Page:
Good money in mining – by Hanim Adnan and Choong En Han (Malaysia Star – July 27, 2013)

MINING in Malaysia is not the big business it used to be. Tin mining tycoons are now corporate folklore, no thanks to the collapse of the global tin market in 1985.

The industry was then overshadowed by industrialisation and the oil palm industry. Its glorious past is manifested by the oil and gas industry which is the multi-billion ringgit industry it deserves to be due to planning and the work undertaken by Petroliam Nasional Bhd.

Apart from oil and gas, minerals are being mined by small-time miners in a rather ambiguous manner in most mineral-rich states. But that is about to change. The sector is now focusing on large-scale mining of major minerals such as gold, iron ore and coal. It’s no longer the domain of tin.

Last year, iron ore topped other major minerals in terms of production with 10.7 million tonnes mined valued at RM2.02bil. That is followed by gold with 4.6 million gm (RM700.8mil), coal at 2.95 million tonnes (RM442.2mil) and tin-in-concentrate at 3.66 million tonnes (RM236.5mil) respectively.

Furthermore, it’s no longer the purview of locals. There has been strong involvement by foreign investors, either indirectly or via stratagic joint ventures with domestic players in recent years.

Given the capital-intensive nature of the sector, raising the much-needed capital has been the biggest hurdle in the development of the mineral resources and mining sector in Malaysia which is said to have mineral deposits valued at RM336bil at current market prices.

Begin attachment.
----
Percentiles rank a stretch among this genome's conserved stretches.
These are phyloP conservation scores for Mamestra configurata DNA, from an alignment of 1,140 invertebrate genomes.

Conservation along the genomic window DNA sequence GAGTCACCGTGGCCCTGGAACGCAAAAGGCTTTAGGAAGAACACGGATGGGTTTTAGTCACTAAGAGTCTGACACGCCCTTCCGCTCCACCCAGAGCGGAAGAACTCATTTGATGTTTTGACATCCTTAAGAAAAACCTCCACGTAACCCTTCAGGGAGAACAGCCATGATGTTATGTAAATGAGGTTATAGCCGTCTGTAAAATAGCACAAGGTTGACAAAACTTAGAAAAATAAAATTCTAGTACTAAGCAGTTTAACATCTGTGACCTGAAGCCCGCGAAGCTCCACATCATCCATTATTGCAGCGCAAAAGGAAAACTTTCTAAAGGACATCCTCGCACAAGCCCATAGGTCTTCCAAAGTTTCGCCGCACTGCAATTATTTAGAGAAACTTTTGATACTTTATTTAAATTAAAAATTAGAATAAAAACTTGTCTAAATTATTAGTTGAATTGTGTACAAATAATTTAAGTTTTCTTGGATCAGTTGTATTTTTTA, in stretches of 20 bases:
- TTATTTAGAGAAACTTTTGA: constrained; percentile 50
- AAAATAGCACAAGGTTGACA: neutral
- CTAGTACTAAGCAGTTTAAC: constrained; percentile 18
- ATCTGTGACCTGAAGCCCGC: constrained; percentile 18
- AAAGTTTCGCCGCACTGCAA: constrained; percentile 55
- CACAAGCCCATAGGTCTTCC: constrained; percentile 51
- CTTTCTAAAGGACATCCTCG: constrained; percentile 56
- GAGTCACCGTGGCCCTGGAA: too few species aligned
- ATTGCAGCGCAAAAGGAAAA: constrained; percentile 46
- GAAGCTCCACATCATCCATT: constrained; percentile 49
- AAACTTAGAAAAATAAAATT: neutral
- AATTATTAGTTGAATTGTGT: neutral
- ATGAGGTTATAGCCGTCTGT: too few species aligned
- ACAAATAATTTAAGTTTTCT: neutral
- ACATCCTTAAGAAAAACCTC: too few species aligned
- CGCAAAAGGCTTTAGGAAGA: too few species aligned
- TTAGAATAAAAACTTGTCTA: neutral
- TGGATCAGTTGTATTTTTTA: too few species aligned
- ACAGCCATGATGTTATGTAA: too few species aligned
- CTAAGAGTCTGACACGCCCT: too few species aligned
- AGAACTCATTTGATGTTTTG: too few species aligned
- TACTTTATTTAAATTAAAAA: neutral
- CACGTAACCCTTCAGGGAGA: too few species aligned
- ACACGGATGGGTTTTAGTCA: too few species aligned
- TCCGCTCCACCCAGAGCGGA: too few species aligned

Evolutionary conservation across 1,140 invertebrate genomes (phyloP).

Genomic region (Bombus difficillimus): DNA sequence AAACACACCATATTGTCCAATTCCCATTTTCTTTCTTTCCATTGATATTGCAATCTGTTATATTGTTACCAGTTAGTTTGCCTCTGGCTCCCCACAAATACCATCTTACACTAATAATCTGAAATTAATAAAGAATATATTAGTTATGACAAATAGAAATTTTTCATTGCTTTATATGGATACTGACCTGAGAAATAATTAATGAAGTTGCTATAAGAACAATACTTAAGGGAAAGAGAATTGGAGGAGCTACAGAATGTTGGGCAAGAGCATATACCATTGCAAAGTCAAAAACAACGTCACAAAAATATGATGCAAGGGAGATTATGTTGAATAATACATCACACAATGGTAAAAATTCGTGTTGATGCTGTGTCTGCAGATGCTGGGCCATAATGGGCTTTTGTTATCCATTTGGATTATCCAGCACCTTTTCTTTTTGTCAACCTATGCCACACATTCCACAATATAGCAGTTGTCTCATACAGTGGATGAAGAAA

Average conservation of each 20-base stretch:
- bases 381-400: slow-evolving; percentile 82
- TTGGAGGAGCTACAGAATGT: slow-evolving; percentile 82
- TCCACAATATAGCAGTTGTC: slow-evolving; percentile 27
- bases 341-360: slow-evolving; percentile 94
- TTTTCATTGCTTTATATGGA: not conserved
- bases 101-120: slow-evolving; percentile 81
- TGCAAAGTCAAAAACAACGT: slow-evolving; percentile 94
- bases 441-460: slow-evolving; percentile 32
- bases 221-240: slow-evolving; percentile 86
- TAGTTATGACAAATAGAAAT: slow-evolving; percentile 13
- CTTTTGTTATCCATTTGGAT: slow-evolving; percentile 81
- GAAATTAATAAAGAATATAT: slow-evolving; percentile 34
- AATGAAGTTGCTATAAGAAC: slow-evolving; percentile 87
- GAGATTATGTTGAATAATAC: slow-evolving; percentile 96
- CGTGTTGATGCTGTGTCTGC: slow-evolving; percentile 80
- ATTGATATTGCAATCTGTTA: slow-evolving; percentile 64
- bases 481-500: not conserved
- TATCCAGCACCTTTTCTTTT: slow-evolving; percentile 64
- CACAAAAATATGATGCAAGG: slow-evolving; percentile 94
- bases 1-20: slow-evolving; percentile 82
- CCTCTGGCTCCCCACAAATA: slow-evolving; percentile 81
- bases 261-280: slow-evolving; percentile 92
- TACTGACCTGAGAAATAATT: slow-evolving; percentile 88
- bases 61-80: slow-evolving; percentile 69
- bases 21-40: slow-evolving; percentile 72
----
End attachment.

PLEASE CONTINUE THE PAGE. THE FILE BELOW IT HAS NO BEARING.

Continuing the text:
“The past decades of lull in the mining industry had resulted in the slowing down of supplies in metals. The imbalance in the supply-demand curve thus pushes prices up, encouraging the exploration and development of new mining projects.

“This is perhaps the most exciting time in the history of the mining industry,” says Malaysian Chamber of Mines (MCOM) executive director Muhamad Nor Muhamad.

The industry

The local mining scene in Malaysia in recent years has been dominated by foreigner players or joint ventures with locals with deep pockets.

There are now 98 iron ore mines, 15 gold mines, 14 tin mines and seven coal mines in operation in the country.

Despite the encouraging growth in the mining sector, many feel that the disclosure over the handouts of mining leases, concessions, exploration permits as well as the scale of existing mining companies’ operations, profitability, mining royalty and taxes still lack transparency. Details are strictly kept from the eye of the public.

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